Ossur Skarphedinsson, Iceland's minister for foreign affairs
Ossur Skarphedinsson, foreign minister of Iceland.

Iceland achieved a historic first by recognising Palestinian statehood.

The Icelandic parliament adopted the motion to accept Palestine "as an independent and sovereign state" based on pre-1967 borders without objections, becoming the first European country to pass the resolution. It was approved with 38 out of 63 votes in favour of the motion and 13 abstentions.

A cheering crowd, composed mainly of Palestinians, waited outside the parliament for the results of the vote.

"Iceland is the first country in western Europe to take this step," Ossur Skarphedinsson, the foreign minister of Iceland, told RUV, the Icelandic national broadcasting service, according to The Guardian.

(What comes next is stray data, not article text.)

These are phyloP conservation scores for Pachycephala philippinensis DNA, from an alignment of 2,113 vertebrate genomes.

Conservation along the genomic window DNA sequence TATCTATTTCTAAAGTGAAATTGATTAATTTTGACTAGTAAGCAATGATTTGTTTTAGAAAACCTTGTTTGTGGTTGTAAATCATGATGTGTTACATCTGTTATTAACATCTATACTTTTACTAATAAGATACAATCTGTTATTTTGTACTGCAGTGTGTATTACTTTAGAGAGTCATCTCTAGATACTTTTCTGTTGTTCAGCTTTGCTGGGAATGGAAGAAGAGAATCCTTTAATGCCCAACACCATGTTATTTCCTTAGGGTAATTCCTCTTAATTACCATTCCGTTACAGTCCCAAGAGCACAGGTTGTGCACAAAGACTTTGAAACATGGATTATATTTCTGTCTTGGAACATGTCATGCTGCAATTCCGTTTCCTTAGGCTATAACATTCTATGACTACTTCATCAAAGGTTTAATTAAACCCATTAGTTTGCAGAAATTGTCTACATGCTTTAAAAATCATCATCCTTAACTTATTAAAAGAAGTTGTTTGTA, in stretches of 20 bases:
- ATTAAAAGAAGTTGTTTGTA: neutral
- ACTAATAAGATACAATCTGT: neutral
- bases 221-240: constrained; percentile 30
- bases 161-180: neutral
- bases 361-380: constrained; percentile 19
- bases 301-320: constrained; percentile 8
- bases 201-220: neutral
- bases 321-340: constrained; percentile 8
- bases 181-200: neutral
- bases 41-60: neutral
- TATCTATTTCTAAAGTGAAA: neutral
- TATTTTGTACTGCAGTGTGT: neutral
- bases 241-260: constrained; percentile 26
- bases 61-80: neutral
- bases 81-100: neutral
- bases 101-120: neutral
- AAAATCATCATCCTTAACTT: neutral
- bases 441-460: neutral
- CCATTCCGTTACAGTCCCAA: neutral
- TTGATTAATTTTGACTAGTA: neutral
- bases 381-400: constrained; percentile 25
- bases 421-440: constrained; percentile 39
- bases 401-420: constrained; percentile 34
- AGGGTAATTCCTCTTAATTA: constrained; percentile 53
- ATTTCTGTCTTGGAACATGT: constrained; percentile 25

Mr Skarphedinsson is now waiting for other Scandinavian countries to respond to the result before making a formal declaration.

The resolution urges Israelis and Palestinians to seek reconciliation through a peaceful agreement on the basis of international law and UN resolutions, such as the mutual recognition of the State of Israel and the State of Palestine.

The Icelandic parliament also recognised the Palestine Liberation Organisation (PLO) as the legitimate and legal representative of the Palestinian people. MPs further called for the rights of Palestinian refugees to return to their former homes.

Mr Skarphedinsson had told the UN General Assembly earlier in the week that Iceland was resolved to fully recognise Palestine and that it would be "in the spirit of reconciliation in the region". According to the Icelandic Review website, the minister was quoted as saying that it would have been foolish to deny Palestine the right to statehood in the midst of democratic revolutions taking place in the Middle East, ushered in by the Arab Spring.

Iceland's latest move comes after the Palestinians were admitted to the UN cultural organisation, UNESCO. The Nordic country was among 11 EU members to support the UNESCO resolution.